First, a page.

Discussant: Nicholas De Genova (Comparative Cultural Studies, University of Houston)
February 5, (12:00 - 2:00 p.m., Zoom Livestream)
“The Politics of Migration and Border Control across the Americas during the Pandemic”
Dr. Soledad Álvarez Velasco
(Comparative Cultural Studies, University of Houston)
Dr. Wendy Vogt
(Anthropology, Indiana University; author of Lives in Transit: Violence and Intimacy on the Migrant Journey)
Dr. Alison Mountz
(Canada Research Chair in Global Migration, Geography, Wilfrid Laurier University; author of The Death of Asylum: Hidden Geographies of the Enforcement Archipelago AND Boats, Borders, and Bases: Race, the Cold War, and the Rise of Migration Detention in the United States [among others])
Dr. Rodrigo Charafeddine Bulamah
(Social Sciences, Federal University of São PauloSocial Sciences, Federal University of São Paulo)
Moderator: Dr. Rachel Afi Quinn (Comparative Cultural Studies, University of Houston)
November 6, 2019 (11:30 – 1:00 pm, McElhinney 111)
(Gender & Health Postdoctoral Fellow, Department of Sociology and the Women’s, Gender & Sexuality Studies Program, University of Houston)
“Radiant Selves: Transgender Resistance and Implications for Health”
October 23, 2019 (11:30 – 1:00 pm, McElhinney 111)
Charles A. McDonald
(Samuel W. and Goldye Marian Spain Postdoctoral Fellow, Program in Jewish Studies, Rice University)
"Blood and Sentiment: Anthropology, Race, and Spain’s Sephardic Citizenship Law"
co-sponsored by the Jewish Studies Program, the Arab-American Educational Foundation Chair in Modern Arab History, and the Middle Eastern Studies Program
October 2, 2019 (12:00 - 1:30 pm, McElhinney Hall 232)
(Professor and Chair of Sociology, State University of New York - Binghamton)
“Paradoxes of Punishment: Racialized Violence in the US Carceral Regime ”
April 15, 2019 (4:00 - 5.20 pm, in the Honors Commons, 212 M.D. Anderson Library)
Roberto E. Barrios
(Associate Professor of Anthropology, Southern Illinois University - Carbondale)
“The Cacophony of Disaster: Interpreting Houston’s Many Voices in Harvey’s Aftermath”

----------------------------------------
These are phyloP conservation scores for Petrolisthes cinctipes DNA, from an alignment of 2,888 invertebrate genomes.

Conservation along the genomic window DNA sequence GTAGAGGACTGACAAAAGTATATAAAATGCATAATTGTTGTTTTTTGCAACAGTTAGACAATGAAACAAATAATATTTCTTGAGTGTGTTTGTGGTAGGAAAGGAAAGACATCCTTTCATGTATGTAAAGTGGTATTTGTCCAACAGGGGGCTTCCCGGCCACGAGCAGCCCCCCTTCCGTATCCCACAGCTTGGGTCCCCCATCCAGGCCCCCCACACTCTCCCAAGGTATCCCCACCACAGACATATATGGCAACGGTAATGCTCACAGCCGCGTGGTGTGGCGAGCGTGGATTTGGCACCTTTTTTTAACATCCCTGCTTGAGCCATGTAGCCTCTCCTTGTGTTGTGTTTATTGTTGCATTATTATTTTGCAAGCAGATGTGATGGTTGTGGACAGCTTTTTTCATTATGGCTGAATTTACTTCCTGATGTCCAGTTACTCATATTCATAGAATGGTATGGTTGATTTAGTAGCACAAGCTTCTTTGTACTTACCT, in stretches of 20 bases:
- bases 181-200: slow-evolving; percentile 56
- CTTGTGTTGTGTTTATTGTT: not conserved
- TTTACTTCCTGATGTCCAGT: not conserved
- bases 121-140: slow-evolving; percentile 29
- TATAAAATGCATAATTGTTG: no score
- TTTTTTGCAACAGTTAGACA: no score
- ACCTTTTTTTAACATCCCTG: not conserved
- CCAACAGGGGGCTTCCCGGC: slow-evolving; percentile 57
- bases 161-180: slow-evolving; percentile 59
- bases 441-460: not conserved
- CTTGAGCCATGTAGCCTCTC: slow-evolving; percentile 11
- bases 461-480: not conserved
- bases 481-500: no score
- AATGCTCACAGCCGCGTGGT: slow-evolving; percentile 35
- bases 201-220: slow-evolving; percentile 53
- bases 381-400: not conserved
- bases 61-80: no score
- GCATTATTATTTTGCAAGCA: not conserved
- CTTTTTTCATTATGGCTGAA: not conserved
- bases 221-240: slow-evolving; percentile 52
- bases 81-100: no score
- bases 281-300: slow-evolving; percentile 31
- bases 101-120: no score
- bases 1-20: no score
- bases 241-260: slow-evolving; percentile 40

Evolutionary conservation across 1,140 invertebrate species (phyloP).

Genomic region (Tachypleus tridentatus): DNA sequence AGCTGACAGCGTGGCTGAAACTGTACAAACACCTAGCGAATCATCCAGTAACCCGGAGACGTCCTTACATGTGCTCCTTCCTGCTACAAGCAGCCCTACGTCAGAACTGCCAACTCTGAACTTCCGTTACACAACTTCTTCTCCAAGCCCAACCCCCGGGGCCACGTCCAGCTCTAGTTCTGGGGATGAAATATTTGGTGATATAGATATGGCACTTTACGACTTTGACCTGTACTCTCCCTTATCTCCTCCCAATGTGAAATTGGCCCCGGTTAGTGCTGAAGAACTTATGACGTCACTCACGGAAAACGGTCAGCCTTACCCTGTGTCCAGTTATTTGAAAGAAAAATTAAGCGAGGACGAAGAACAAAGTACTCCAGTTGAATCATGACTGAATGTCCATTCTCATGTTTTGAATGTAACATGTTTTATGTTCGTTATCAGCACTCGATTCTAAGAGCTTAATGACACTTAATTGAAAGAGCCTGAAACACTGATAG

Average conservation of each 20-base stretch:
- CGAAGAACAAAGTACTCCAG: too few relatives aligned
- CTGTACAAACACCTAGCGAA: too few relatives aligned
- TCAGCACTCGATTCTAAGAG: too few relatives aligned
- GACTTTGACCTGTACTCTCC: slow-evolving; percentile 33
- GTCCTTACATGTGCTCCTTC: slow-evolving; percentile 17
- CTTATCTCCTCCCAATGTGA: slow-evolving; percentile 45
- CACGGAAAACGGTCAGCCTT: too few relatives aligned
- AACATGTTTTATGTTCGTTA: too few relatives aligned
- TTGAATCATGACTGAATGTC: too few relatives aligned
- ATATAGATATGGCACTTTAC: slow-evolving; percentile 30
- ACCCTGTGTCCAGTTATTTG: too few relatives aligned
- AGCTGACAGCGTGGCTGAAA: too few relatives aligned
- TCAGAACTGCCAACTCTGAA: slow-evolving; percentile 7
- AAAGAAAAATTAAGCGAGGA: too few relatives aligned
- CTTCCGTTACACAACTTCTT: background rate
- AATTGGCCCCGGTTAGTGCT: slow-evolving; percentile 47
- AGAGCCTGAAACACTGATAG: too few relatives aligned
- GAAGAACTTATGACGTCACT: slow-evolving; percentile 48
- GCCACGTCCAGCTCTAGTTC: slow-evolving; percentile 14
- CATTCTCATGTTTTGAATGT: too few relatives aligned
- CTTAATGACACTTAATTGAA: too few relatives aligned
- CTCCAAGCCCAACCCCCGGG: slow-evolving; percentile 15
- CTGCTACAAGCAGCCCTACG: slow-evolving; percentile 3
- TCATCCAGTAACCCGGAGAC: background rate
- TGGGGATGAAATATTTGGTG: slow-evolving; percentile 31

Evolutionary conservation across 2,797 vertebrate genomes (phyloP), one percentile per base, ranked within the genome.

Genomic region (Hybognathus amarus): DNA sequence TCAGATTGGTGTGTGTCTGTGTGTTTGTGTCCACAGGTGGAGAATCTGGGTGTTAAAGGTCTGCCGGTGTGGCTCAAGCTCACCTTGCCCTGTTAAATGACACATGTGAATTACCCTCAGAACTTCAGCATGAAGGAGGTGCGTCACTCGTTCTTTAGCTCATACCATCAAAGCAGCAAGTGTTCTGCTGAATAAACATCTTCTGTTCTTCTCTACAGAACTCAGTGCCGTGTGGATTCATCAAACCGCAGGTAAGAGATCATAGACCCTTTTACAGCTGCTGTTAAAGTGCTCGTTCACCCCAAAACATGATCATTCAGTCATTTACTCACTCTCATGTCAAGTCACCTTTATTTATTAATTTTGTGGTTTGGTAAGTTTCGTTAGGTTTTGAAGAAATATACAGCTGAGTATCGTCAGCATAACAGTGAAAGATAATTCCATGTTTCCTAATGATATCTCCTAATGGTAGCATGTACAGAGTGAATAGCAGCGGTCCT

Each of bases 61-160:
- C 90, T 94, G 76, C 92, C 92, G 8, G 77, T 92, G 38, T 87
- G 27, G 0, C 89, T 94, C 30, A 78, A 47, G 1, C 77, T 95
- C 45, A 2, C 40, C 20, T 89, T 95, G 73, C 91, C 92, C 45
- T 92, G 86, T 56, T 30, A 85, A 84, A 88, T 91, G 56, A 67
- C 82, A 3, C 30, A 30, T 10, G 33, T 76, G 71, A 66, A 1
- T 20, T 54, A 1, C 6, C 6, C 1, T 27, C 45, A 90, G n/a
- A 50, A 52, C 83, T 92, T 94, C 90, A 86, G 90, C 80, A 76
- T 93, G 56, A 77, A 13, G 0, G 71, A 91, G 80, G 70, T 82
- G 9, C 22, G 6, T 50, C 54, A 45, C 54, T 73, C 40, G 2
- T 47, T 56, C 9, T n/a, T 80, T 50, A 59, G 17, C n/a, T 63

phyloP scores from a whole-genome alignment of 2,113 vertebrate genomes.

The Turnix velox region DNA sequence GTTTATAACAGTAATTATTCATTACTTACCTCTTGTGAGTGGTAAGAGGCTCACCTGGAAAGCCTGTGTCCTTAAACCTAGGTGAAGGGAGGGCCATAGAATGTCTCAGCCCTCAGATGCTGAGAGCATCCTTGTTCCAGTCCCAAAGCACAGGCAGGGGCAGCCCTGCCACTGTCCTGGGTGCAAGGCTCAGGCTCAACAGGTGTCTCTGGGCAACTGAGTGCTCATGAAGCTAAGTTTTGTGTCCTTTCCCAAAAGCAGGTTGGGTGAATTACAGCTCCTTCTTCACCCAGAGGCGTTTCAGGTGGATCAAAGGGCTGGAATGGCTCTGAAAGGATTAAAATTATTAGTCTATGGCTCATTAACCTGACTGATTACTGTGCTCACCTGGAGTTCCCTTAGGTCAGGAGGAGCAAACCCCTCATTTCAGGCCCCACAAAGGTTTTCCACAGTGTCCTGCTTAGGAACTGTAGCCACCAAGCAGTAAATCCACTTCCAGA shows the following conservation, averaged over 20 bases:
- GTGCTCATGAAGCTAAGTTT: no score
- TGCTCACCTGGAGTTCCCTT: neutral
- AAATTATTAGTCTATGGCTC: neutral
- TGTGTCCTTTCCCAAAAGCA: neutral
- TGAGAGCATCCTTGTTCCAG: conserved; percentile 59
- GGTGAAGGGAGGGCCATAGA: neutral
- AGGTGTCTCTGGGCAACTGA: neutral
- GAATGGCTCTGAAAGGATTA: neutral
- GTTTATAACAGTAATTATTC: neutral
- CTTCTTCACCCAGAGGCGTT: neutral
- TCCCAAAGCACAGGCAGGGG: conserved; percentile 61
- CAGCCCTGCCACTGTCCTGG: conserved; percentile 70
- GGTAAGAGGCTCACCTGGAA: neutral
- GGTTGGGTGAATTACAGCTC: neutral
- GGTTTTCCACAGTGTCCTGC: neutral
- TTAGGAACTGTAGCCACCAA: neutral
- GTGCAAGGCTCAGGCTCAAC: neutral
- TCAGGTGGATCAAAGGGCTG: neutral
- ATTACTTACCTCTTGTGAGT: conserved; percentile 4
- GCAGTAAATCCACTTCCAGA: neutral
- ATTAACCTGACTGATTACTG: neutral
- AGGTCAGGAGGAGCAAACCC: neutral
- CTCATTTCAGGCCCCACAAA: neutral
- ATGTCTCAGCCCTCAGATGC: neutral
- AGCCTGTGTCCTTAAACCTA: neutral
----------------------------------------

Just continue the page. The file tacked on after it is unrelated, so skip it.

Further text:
co-sponsored by the Center for Public History and the Honors College
March 27, 2019 (11:30-1:00, McElhinney 111)
(Associate Professor of Anthropology, William Paterson University)
“Mothering and the Racialized Production of (Child, School & Property) Value in New York City”
co-sponsored by the Women’s, Gender & Sexuality Studies Program
March 6, 2019 (11:30-1:00, McElhinney 111)
Rosalynn A. Vega
(Assistant Professor of Medical Anthropology, University of Texas Rio Grande Valley)
“‘Pushing’ Through the Politics of Difference: How Race, Class, and Gender Hierarchies Shape How We are Born”
February 4, 2019 (12:00-1:00, McElhinney 116)
(Professor, Anthropology, University of California, Berkeley)
“Gender in Prehispanic Mesoamerica”
co-sponsored by the Archaeological Institute of America - Houston Society
The Religious Studies Program at the University of Houston and the Program in Jewish Studies at Rice University organized an international, interdisciplinary, and interdenominational conference in cooperation with the Universität des Saarlandes, Saarbrücken (Germany) and the Universität Rostock (Germany) and in collaboration with the Lanier Theological Library in Houston. The theme of the conference was “ Berit, Diatheke, Foedus, Covenant, Bund ” (the word “covenant” in five different languages, including Biblical Hebrew and Greek). The conference took place on November 19-22, 2019, and convened 20 national and international scholars who explored the origins, development, and later reception of a central theological theme that permeates most parts of the Bible. This academic event was for scholars, clergy, students of religion, and all who wanted to learn more about the Bible. The conference was not on the UH campus, but at the Lanier Theological Library .
Title: “Conference in Houston November 19-22, 2019: Berit, Diatheke, Foedus, Covenant, Bund”
Dr. Roberto Barrios, in addition to his CCS seminar, also graciously conducted a Student Research Workshop in Applied Anthropology on Friday, April 12, concerning his research collaboration with three undergraduate students — two of whom are our former CCS students who worked with him as paid research assistants in Houston during the summer of 2018. The workshop re-staged a panel that they recently presented at the annual meetings of the Society for Applied Anthropology.
Title: "The Emerald City’s Hidden Facets: Exploring resilience and trauma across lines of race, class, and gender in post-Harvey Houston"
April 10, 2019 (4-6pm, Heyne 135)
Melanie J. Johnson, Ed.D. (President and CEO, Collaborative for Children) delivered a public lecture as a guest speaker for the Liberal Studies Senior Seminar on “Evil and Injustice”, taught by Luca Oliva .
Title: “Broken Babies, Broken Futures: The Early Determinants of School Failure”
Alessandro Carrera (Professor of Modern and Classical Languages, Director of the Italian Studies program, and Graduate Director of World Cultures and Literatures, University of Houston) delivered a public lecture on Wednesday, April 3, 2019, when he visited as a guest speaker for the Liberal Studies Senior Seminar on “Evil and Injustice”, taught by Luca Oliva .
Title: “Cinematic Portraits of Evil”
Stephen Klineberg (Founding Director of the Kinder Institute, Rice University) delivered a public lecture on Monday, April 1, when he visited as a guest speaker in “Harvey’s Houston,” the interdisciplinary anthropology/history course co-taught by Dr. Keith McNeal (CCS) and Dr. Kristin Wintersteen (History). Based on several decades of demographic survey research in Houston, the lecture was co-sponsored by the Center for Public History and the Honors College.
Title: “Prophetic City: Tracking Responses to Mounting Inequalities, Ethnic Transformations, and Severe Storms”